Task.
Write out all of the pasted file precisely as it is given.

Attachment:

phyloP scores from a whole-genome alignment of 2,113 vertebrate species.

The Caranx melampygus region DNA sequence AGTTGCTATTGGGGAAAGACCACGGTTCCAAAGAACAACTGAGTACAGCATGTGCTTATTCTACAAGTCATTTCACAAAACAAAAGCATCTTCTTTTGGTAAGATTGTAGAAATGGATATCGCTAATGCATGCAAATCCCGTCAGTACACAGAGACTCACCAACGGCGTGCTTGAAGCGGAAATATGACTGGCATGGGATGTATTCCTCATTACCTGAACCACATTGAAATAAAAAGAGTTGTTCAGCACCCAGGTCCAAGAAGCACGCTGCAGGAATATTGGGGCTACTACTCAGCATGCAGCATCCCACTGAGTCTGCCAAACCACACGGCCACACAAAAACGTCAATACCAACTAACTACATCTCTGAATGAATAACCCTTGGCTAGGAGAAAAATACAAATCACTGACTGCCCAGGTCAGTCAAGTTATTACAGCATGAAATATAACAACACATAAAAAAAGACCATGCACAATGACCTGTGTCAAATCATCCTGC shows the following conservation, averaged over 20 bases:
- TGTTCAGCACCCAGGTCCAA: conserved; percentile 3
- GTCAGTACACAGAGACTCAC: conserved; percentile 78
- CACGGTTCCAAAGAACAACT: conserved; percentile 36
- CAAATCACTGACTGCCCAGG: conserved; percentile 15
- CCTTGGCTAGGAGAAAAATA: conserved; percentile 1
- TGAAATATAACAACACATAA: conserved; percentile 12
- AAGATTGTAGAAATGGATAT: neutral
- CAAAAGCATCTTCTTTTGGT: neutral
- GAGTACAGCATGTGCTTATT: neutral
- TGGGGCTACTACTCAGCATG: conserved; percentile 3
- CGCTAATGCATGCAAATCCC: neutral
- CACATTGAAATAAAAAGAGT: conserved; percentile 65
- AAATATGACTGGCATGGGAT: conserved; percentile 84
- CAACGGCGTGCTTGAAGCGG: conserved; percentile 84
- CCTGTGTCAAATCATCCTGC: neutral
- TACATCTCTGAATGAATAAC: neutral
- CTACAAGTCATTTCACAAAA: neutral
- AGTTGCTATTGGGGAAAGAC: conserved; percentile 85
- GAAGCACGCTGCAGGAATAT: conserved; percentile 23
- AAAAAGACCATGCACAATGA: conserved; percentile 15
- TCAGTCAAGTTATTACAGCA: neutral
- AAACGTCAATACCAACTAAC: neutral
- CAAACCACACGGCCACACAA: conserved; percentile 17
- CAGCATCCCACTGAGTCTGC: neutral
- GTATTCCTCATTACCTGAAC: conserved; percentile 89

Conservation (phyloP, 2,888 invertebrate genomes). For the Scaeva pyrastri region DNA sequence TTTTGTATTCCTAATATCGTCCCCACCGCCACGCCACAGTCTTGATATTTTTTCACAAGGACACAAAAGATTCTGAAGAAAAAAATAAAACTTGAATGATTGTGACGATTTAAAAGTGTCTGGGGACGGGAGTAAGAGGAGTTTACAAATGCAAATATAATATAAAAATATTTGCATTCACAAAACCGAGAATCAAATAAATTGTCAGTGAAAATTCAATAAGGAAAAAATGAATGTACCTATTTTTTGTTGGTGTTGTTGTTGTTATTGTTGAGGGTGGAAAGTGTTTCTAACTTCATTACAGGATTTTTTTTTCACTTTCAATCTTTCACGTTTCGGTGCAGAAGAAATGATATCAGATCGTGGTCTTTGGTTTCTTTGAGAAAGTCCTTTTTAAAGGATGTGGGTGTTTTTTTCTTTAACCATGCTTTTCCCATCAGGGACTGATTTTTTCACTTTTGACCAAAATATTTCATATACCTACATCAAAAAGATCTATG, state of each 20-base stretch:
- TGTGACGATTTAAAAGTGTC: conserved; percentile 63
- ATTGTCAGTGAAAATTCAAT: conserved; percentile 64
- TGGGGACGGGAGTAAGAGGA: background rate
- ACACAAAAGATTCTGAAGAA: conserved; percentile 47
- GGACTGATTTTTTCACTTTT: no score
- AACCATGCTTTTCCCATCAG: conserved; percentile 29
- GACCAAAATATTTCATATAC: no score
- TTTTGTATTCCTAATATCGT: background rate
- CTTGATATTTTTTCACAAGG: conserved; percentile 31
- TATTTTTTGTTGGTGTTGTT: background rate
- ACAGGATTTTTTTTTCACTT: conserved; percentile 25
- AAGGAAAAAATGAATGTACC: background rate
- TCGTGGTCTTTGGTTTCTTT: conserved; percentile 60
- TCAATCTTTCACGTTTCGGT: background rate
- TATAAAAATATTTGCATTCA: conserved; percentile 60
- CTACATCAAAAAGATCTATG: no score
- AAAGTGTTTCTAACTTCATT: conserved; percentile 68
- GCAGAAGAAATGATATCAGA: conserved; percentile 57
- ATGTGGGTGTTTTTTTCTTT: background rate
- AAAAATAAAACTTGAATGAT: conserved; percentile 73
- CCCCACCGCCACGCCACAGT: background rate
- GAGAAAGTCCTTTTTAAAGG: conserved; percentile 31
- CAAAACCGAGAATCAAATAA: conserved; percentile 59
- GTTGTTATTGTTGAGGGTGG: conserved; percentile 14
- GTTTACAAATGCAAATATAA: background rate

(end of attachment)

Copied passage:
phyloP scores from a whole-genome alignment of 2,113 vertebrate species.

The Caranx melampygus region DNA sequence AGTTGCTATTGGGGAAAGACCACGGTTCCAAAGAACAACTGAGTACAGCATGTGCTTATTCTACAAGTCATTTCACAAAACAAAAGCATCTTCTTTTGGTAAGATTGTAGAAATGGATATCGCTAATGCATGCAAATCCCGTCAGTACACAGAGACTCACCAACGGCGTGCTTGAAGCGGAAATATGACTGGCATGGGATGTATTCCTCATTACCTGAACCACATTGAAATAAAAAGAGTTGTTCAGCACCCAGGTCCAAGAAGCACGCTGCAGGAATATTGGGGCTACTACTCAGCATGCAGCATCCCACTGAGTCTGCCAAACCACACGGCCACACAAAAACGTCAATACCAACTAACTACATCTCTGAATGAATAACCCTTGGCTAGGAGAAAAATACAAATCACTGACTGCCCAGGTCAGTCAAGTTATTACAGCATGAAATATAACAACACATAAAAAAAGACCATGCACAATGACCTGTGTCAAATCATCCTGC shows the following conservation, averaged over 20 bases:
- TGTTCAGCACCCAGGTCCAA: conserved; percentile 3
- GTCAGTACACAGAGACTCAC: conserved; percentile 78
- CACGGTTCCAAAGAACAACT: conserved; percentile 36
- CAAATCACTGACTGCCCAGG: conserved; percentile 15
- CCTTGGCTAGGAGAAAAATA: conserved; percentile 1
- TGAAATATAACAACACATAA: conserved; percentile 12
- AAGATTGTAGAAATGGATAT: neutral
- CAAAAGCATCTTCTTTTGGT: neutral
- GAGTACAGCATGTGCTTATT: neutral
- TGGGGCTACTACTCAGCATG: conserved; percentile 3
- CGCTAATGCATGCAAATCCC: neutral
- CACATTGAAATAAAAAGAGT: conserved; percentile 65
- AAATATGACTGGCATGGGAT: conserved; percentile 84
- CAACGGCGTGCTTGAAGCGG: conserved; percentile 84
- CCTGTGTCAAATCATCCTGC: neutral
- TACATCTCTGAATGAATAAC: neutral
- CTACAAGTCATTTCACAAAA: neutral
- AGTTGCTATTGGGGAAAGAC: conserved; percentile 85
- GAAGCACGCTGCAGGAATAT: conserved; percentile 23
- AAAAAGACCATGCACAATGA: conserved; percentile 15
- TCAGTCAAGTTATTACAGCA: neutral
- AAACGTCAATACCAACTAAC: neutral
- CAAACCACACGGCCACACAA: conserved; percentile 17
- CAGCATCCCACTGAGTCTGC: neutral
- GTATTCCTCATTACCTGAAC: conserved; percentile 89

Conservation (phyloP, 2,888 invertebrate genomes). For the Scaeva pyrastri region DNA sequence TTTTGTATTCCTAATATCGTCCCCACCGCCACGCCACAGTCTTGATATTTTTTCACAAGGACACAAAAGATTCTGAAGAAAAAAATAAAACTTGAATGATTGTGACGATTTAAAAGTGTCTGGGGACGGGAGTAAGAGGAGTTTACAAATGCAAATATAATATAAAAATATTTGCATTCACAAAACCGAGAATCAAATAAATTGTCAGTGAAAATTCAATAAGGAAAAAATGAATGTACCTATTTTTTGTTGGTGTTGTTGTTGTTATTGTTGAGGGTGGAAAGTGTTTCTAACTTCATTACAGGATTTTTTTTTCACTTTCAATCTTTCACGTTTCGGTGCAGAAGAAATGATATCAGATCGTGGTCTTTGGTTTCTTTGAGAAAGTCCTTTTTAAAGGATGTGGGTGTTTTTTTCTTTAACCATGCTTTTCCCATCAGGGACTGATTTTTTCACTTTTGACCAAAATATTTCATATACCTACATCAAAAAGATCTATG, state of each 20-base stretch:
- TGTGACGATTTAAAAGTGTC: conserved; percentile 63
- ATTGTCAGTGAAAATTCAAT: conserved; percentile 64
- TGGGGACGGGAGTAAGAGGA: background rate
- ACACAAAAGATTCTGAAGAA: conserved; percentile 47
- GGACTGATTTTTTCACTTTT: no score
- AACCATGCTTTTCCCATCAG: conserved; percentile 29
- GACCAAAATATTTCATATAC: no score
- TTTTGTATTCCTAATATCGT: background rate
- CTTGATATTTTTTCACAAGG: conserved; percentile 31
- TATTTTTTGTTGGTGTTGTT: background rate
- ACAGGATTTTTTTTTCACTT: conserved; percentile 25
- AAGGAAAAAATGAATGTACC: background rate
- TCGTGGTCTTTGGTTTCTTT: conserved; percentile 60
- TCAATCTTTCACGTTTCGGT: background rate
- TATAAAAATATTTGCATTCA: conserved; percentile 60
- CTACATCAAAAAGATCTATG: no score
- AAAGTGTTTCTAACTTCATT: conserved; percentile 68
- GCAGAAGAAATGATATCAGA: conserved; percentile 57
- ATGTGGGTGTTTTTTTCTTT: background rate
- AAAAATAAAACTTGAATGAT: conserved; percentile 73
- CCCCACCGCCACGCCACAGT: background rate
- GAGAAAGTCCTTTTTAAAGG: conserved; percentile 31
- CAAAACCGAGAATCAAATAA: conserved; percentile 59
- GTTGTTATTGTTGAGGGTGG: conserved; percentile 14
- GTTTACAAATGCAAATATAA: background rate